Submitted by Myra Chen, Gracepoint Berkeley

What is the danger of hearing the word of God but not combining with faith?
The danger of hearing the word of God but not combining it with faith is that the message loses any value to us. It all becomes rhetoric and our hearts become hardened to the word of God, in which there is no room for the word to have any impact in our daily life. According to v12, the word of God is living and active, sharper than any double edge word. It is not just words from the past or dead letters, but filled with power and life to reveal all and penetrate to even our innermost places and to shape us. God wants to perform spiritual surgery on us so that we can experience the transformational and life-giving power of God’s word. But if we fail to combine the word of God with faith, it becomes dull and like in v2, the word has no value to us.

This is a warning for each of us as we are often engaged in hearing God’s word through daily devotion times, weekly bible studies, Sunday services, and prayer meetings. This is a lot of hearing. But if I fail to actually take the words I hear seriously and let it shape the decisions I make in my daily life, affect how I relate to people, influence the way I spend my time, change my value system, etc, it all becomes rhetoric. It’s just words and nothing else and eventually loses any power or value. Ultimately my senses will be dulled to the word’s power as well as to my own sins.

What are the truths that I have heard that I have not combined with faith?  How has this led to not entering into God’s rest?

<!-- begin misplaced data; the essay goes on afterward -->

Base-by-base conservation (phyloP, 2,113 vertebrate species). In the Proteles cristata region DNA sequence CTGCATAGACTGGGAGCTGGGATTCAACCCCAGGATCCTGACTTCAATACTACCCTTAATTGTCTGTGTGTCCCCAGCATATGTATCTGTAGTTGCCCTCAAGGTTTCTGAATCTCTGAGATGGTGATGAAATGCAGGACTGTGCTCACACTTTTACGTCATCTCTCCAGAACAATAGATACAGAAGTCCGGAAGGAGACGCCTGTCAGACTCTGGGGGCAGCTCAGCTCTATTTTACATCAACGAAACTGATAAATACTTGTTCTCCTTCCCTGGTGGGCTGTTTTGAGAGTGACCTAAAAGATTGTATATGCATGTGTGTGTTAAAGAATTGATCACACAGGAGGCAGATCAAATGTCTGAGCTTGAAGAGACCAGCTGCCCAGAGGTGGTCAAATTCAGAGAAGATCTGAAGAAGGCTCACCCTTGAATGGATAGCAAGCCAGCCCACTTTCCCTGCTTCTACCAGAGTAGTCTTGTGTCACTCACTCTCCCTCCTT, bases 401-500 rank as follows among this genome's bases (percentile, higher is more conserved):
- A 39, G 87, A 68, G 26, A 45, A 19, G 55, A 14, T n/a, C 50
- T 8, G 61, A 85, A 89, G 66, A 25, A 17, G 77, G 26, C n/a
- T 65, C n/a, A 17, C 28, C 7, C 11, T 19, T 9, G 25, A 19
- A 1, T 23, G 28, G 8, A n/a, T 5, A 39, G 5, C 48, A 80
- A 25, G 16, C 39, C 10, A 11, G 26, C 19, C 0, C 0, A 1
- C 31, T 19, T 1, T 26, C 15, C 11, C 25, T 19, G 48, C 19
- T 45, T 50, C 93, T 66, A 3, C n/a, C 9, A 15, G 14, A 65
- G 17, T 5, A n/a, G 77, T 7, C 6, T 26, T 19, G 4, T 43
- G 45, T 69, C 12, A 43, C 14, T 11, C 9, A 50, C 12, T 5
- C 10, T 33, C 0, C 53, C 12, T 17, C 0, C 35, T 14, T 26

A truth I have heard that I had not combined with faith is the truth of my identity in Christ as a dearly loved daughter of God. After becoming Christian, I knew I was dearly loved and a daughter of God, yet part of me did not trust it. For the longest time, I gave into the world’s teachings of limited resources and the need for me to work for God’s or people’s love. It was a mentality in which I still needed to take care of myself yet to my frustration, my hard work to “please” God and people did not work. I felt like I needed to be a “better” Christian to be loved and forgiven. It brought only weariness, new anxieties, worries, needs and frustration when there were no results instead of entering God’s rest. I never felt like I could do enough to gain that security and love.

Only when I go back to the truth of my spiritual bankruptcy and salvation where God was the one who initiated, forgives, and loved me first, that I can experience that freedom and rest in his love. He has already done everything. I am a failure and messed up but that’s okay because he loves me either way. I can stop trusting in my own resources and efforts, and instead depend on God. It means being honest and going back to him again and again with my failures because I trust in his amazing love and forgiveness. Only then can I experience entering in God’s rest.

What is the faith that I need when I hear the word of God?
The faith I need when I hear the word of God is to hear with ears that are open and to trust in Him. It can be hard to trust and depend on God because so often I instinctively just rely on myself and the resources I have, instead of God’s. I need to embrace the fact that God already knows me and as I engage in his word, I will be exposed that I cannot help myself, only God can. But the key is to not only hear and know the word of God but to actually apply it and live out the implications in my daily life in my trust that God loves me, wants me to grow, and has the best interest for me. It’s the hard work of actually going against my own desires and doing what I heard from the word of God. It means going against my feelings of rebelliousness, fears of the future, fears of losing out, or fears of rejections, and not allowing those feelings to dictate my actions. In my trust and faith, I can obey and experience the power of God’s word working in my heart and life.